Based on the clinical presentation and CT of the head, acute ischemic stroke versus hemorrhagic stroke was suspected. Mr. L. had no recent history of head trauma, and his coagulation studies were within normal limits. Ruling out hemorrhagic stroke is an integral step in the clinical decision pathway for the care of ischemic stroke. Hemorrhagic stroke occurs when there is a bleed in the brain that compresses the surrounding brain tissue (American Heart Association/American Stroke Association, 2016). Ischemic stroke occurs when there is a disruption in blood flow to the brain due to thrombi or emboli. First line treatment in ischemic stroke is the administration of tPA, a fibrinolytic used to potentially dissolve the clot, thereby restoring blood flow to the affected brain tissue. Once a hemorrhagic stroke is ruled out, medical staff must assess the appropriateness of fibrinolytic therapy through the use of a fibrinolytic checklist. In this case, Mr. L. was unable to undergo tPA administration due to his recent spinal surgery; therefore, he received 300 mg of aspirin (ASA) rectally. ASA is the drug of choice for patients with ischemic stroke who are not candidates for fibrinolytic therapy (ACLS Training Center, 2016; Vallerand & Sanoski, 2014). Remote telemetry is indicated for a minimum of the first 24 hours after recognition of stroke to identify a cardiac arrhythmia that may contribute to the risk of ischemic stroke of a cardiogenic nature.

Upon admission to the medical-surgical unit, Mr. L. received oxygen at 2-4 LPM via N/C with instructions to titrate to keep oxygen saturation greater than or equal to 92%. Ischemic stroke patients often present with hypoxia. Hypoxia has been associated with poor outcomes following acute ischemic stroke (jauch et al" 2013). Labs were drawn including a comprehensive metabolic panel (CMP), complete blood count (CBC) with differential, prothrombin time/partial thromboplastin time (PT/PTT), international normalized ratio (INR), and lipid profile.

The attending ordered a neurology consult in addition to consults for physical therapy (PT) and occupational therapy (OT). Mr. L. remained NPO pending the results of a swallowing study and speech pathology consult to assess for dysphagia. Mr. L. underwent a carotid ultrasound (U/S) to evaluate the patency of the common carotid arteries. Plaques forming in the lumen of the carotid arteries may rupture, leading to emboli that travel to the smaller vessels of the brain, leading to a cerebral vascular event (McCance & Huether, 2014).The patient also underwent Doppler U/S of the bilateral lower extremities to assess for superficial and deep vein thrombosis (DVT) (Lewis et al" 2013). While hospitalized, Mr. L. received 40 mg of subcutaneous enoxaparin sodium daily to prevent DVT and pulmonary embolism (PE). Both DVT and PE are potential complications of immobility associated with stroke (American Association of Neuroscience Nurses [AANN], 2008).The attending provider ordered fluid replacement with IV normal saline solution (NSS) at a rate of 125 mL/hour. Fluid balance should be positive for at least the first 24 hours following acute stroke as dehydration is associated with a less favorable outcome after a cerebral vascular thrombotic event (AANN, 2008).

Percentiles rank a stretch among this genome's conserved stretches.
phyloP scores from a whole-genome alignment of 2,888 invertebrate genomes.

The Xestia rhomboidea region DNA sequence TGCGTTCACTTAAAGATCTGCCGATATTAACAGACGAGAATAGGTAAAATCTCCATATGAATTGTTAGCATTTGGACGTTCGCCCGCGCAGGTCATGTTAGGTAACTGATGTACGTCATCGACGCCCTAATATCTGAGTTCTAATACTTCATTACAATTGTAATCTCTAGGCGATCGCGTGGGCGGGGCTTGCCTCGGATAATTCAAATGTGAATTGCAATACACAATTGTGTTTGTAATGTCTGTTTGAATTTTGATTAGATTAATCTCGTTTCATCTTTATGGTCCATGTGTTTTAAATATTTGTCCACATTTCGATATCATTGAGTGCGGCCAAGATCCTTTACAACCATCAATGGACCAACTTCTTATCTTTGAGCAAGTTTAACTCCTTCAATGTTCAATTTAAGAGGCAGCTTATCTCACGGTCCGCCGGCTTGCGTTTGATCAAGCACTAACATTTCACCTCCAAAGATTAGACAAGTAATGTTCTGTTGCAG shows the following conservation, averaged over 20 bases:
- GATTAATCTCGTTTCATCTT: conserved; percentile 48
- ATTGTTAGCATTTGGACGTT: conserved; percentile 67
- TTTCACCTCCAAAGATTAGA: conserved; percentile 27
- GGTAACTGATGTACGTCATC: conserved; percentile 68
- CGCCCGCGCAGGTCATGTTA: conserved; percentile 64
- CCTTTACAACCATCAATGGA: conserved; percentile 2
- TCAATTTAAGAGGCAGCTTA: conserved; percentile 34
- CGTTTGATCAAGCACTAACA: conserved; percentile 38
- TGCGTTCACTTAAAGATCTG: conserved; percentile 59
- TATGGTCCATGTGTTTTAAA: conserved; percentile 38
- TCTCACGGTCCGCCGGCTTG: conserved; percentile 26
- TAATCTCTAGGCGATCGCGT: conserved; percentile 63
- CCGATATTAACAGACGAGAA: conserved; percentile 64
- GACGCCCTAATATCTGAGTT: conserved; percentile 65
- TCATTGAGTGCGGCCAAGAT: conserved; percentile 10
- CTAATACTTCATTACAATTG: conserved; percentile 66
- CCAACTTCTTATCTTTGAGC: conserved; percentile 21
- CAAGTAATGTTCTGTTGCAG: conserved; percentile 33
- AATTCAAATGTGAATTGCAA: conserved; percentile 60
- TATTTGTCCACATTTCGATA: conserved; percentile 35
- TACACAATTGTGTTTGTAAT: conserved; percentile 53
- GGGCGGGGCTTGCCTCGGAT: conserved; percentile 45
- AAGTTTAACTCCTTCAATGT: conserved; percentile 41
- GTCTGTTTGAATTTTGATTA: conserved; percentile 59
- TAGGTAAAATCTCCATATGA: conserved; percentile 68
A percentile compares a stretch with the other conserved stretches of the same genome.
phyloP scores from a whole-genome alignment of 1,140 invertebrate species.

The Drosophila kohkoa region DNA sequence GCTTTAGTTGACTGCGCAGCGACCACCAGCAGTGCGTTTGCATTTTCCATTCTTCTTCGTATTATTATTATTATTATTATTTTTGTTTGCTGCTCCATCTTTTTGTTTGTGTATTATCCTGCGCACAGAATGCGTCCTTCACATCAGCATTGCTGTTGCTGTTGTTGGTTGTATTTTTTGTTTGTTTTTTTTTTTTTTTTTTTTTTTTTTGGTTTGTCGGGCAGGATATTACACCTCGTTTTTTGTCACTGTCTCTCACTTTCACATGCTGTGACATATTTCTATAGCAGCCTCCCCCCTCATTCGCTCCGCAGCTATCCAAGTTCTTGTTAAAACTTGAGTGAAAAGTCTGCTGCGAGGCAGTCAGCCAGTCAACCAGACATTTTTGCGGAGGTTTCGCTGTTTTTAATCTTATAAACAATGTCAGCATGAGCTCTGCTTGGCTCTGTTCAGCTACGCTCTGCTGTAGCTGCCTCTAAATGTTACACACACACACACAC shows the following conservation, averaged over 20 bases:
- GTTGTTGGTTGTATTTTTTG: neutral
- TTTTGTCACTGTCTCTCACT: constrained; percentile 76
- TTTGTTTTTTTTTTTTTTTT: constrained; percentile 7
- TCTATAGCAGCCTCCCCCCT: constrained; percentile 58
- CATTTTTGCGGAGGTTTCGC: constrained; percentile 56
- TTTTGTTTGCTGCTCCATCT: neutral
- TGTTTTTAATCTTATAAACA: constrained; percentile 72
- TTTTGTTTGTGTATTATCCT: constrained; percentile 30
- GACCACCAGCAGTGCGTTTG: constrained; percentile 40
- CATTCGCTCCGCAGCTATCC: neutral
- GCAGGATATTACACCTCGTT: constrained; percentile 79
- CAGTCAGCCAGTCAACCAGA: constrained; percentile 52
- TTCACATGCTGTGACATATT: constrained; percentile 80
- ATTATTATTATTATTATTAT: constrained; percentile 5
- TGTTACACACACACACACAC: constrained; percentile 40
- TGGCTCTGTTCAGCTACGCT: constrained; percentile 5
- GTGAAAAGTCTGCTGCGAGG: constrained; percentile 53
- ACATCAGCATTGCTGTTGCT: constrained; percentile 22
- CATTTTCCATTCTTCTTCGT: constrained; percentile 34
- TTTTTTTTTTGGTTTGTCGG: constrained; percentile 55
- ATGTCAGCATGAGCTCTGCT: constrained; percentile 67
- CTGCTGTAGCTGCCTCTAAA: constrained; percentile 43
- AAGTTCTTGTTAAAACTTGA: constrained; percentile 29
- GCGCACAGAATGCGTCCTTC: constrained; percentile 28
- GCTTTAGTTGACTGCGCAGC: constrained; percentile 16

Immediate Interventions

Upon receiving the patient, the medical-surgical nurse completed an assessment, monitored vital signs and neurological checks every four hours, and completed the NIHSS daily. Vital signs were: temperature 99 degrees F, pulse 130 BPM, respirations 20 per minute, and blood pressure 158/86 mmHg; Glasgow Coma Scale (GCS) was 15, and the NIHSS score was 17. The health care provider allows the patient with an acute ischemic stroke to be slightly hypertensive, systolic blood pressure from 140 to 160 mmHg, to promote cerebral tissue perfusion. Mr. L. maintained bed rest with the head of the bed (HOB) elevated between 25 and 30 degrees to prevent a decreased blood flow to the brain (Ignatavicius & Workman, 2015).

Mr. L's nurse received the results of the previously ordered lab tests.The CBC showed a slight normocytic, normochromic anemia with a hemoglobin of 10.1 g/dL. These results likely reflected an anemia of chronic disease and could be attributed to Mr. L.'s metastatic cancer. The attending ordered a repeat CBC in 8 hours to trend results and rule out occult blood loss.The CMP was remarkable for a serum potassium of 5.3 mmol/L, alkaline phosphatase of 591 IU/L, and estimated glomerular filtration rate of 72 mL/min. Glucose was within normal limits (WNL) at 98 mg/dL. NSS remained as the maintenance IV fluid as there was no need for potassium or glucose replacement. Elevated alkaline phosphatase is a common finding in metastatic cancer patients due to bone destruction. Mr. L.'s glomerular filtration rate classified him as having stage two chronic kidney disease (Leeuwen, Poelhuis-Leth, & Bladh, 2013). The PT/PTT and INR were WNL for the patient. Finally, Mr. L.'s lipid profile showed a total cholesterol of 241 mg/dL with an HDL of 35 mg/dL, triglycerides of 120 mg/dL, and calculated LDL of 182 mg/dL. According to the American College of Cardiology and the American Heart Association (Stone et al., 2013), these results made Mr. L. a candidate for moderate to high-intensity statin therapy. Once Mr. L. resumes oral medications, atorvastatin 40 mg daily will be added.